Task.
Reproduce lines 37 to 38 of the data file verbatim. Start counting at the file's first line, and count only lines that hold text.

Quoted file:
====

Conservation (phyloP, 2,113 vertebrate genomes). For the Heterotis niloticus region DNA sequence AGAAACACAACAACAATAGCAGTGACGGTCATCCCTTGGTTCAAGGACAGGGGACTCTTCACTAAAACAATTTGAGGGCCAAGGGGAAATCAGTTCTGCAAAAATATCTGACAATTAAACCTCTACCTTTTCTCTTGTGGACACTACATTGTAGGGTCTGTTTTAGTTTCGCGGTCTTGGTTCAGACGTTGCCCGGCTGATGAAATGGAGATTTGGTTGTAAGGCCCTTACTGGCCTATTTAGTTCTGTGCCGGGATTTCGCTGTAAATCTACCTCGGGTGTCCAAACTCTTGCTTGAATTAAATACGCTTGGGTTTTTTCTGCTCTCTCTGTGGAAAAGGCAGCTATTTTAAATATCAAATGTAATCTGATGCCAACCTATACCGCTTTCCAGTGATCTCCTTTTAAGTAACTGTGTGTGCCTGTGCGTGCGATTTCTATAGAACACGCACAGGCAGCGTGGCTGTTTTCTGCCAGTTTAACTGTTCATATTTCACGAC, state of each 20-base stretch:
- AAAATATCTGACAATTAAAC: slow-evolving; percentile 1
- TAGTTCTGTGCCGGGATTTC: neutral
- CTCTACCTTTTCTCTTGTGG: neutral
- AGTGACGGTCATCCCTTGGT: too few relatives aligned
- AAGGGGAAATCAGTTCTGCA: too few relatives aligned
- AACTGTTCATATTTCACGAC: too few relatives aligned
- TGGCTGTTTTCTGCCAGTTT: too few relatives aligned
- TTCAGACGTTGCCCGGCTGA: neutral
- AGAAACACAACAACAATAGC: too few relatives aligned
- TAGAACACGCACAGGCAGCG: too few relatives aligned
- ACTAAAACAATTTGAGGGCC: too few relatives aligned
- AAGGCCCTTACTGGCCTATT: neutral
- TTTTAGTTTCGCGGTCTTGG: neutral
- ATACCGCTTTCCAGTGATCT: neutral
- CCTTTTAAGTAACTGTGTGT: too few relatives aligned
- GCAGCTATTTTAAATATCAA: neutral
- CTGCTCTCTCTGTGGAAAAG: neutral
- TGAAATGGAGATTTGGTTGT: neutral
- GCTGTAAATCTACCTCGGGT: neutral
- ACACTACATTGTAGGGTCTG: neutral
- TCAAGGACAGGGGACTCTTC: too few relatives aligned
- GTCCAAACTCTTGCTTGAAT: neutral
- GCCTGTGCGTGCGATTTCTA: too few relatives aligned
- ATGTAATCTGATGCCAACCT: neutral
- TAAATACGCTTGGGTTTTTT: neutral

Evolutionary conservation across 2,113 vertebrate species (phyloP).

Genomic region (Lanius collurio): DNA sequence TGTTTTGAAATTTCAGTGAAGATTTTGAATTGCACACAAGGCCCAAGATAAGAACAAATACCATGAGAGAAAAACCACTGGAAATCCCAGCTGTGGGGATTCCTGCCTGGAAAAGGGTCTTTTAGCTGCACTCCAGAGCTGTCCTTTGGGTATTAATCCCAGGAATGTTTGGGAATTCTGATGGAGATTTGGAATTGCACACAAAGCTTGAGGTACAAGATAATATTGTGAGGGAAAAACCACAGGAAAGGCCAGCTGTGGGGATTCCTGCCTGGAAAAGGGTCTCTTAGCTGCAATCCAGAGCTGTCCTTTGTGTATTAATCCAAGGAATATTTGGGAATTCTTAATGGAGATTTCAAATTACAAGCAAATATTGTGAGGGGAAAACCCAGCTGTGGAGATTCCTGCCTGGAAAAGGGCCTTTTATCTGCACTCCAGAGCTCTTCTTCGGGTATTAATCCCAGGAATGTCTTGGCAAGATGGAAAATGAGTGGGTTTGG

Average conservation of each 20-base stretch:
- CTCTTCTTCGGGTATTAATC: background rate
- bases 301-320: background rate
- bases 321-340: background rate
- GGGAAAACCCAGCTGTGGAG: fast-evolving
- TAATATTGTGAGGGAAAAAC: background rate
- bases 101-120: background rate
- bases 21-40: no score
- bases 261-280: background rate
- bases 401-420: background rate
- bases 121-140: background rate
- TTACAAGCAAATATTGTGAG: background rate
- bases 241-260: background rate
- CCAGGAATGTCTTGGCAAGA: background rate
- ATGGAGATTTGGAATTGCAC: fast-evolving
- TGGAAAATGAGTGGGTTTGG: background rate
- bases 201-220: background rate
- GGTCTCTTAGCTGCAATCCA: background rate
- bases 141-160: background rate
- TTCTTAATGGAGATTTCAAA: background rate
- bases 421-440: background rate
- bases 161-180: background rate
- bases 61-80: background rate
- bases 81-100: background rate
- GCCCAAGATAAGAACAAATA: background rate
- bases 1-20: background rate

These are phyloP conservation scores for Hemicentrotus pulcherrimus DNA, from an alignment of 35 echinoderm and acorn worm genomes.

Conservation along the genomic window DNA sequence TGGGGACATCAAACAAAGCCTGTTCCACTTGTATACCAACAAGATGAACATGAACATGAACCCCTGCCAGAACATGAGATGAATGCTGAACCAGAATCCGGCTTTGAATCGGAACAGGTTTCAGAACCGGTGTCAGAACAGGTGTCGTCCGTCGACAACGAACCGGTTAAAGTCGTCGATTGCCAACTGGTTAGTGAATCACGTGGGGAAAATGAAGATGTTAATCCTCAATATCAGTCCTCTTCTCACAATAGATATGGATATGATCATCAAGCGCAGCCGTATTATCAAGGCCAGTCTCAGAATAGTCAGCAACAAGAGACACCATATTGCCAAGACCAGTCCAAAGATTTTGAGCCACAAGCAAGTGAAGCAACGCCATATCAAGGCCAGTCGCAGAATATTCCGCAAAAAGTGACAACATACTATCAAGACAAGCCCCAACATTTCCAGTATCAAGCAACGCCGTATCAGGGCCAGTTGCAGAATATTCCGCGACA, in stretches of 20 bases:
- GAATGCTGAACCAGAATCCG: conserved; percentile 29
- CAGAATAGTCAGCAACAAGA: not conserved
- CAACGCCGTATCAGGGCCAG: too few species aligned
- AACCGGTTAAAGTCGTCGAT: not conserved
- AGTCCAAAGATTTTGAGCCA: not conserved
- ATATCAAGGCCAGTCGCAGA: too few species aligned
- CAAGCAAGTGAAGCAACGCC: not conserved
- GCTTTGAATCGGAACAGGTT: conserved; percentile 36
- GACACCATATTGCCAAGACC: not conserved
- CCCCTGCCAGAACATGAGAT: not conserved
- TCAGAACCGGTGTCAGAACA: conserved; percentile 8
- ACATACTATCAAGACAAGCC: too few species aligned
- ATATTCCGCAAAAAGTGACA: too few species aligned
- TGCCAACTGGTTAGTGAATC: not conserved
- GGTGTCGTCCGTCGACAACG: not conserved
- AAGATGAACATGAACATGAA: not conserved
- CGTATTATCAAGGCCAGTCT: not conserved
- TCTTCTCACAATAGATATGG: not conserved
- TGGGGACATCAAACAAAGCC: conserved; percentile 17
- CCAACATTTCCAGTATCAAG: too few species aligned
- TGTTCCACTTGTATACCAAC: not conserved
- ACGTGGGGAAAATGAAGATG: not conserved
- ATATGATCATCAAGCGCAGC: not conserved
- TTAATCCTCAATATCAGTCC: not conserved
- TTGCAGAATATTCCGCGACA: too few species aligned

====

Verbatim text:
- bases 261-280: background rate
- bases 401-420: background rate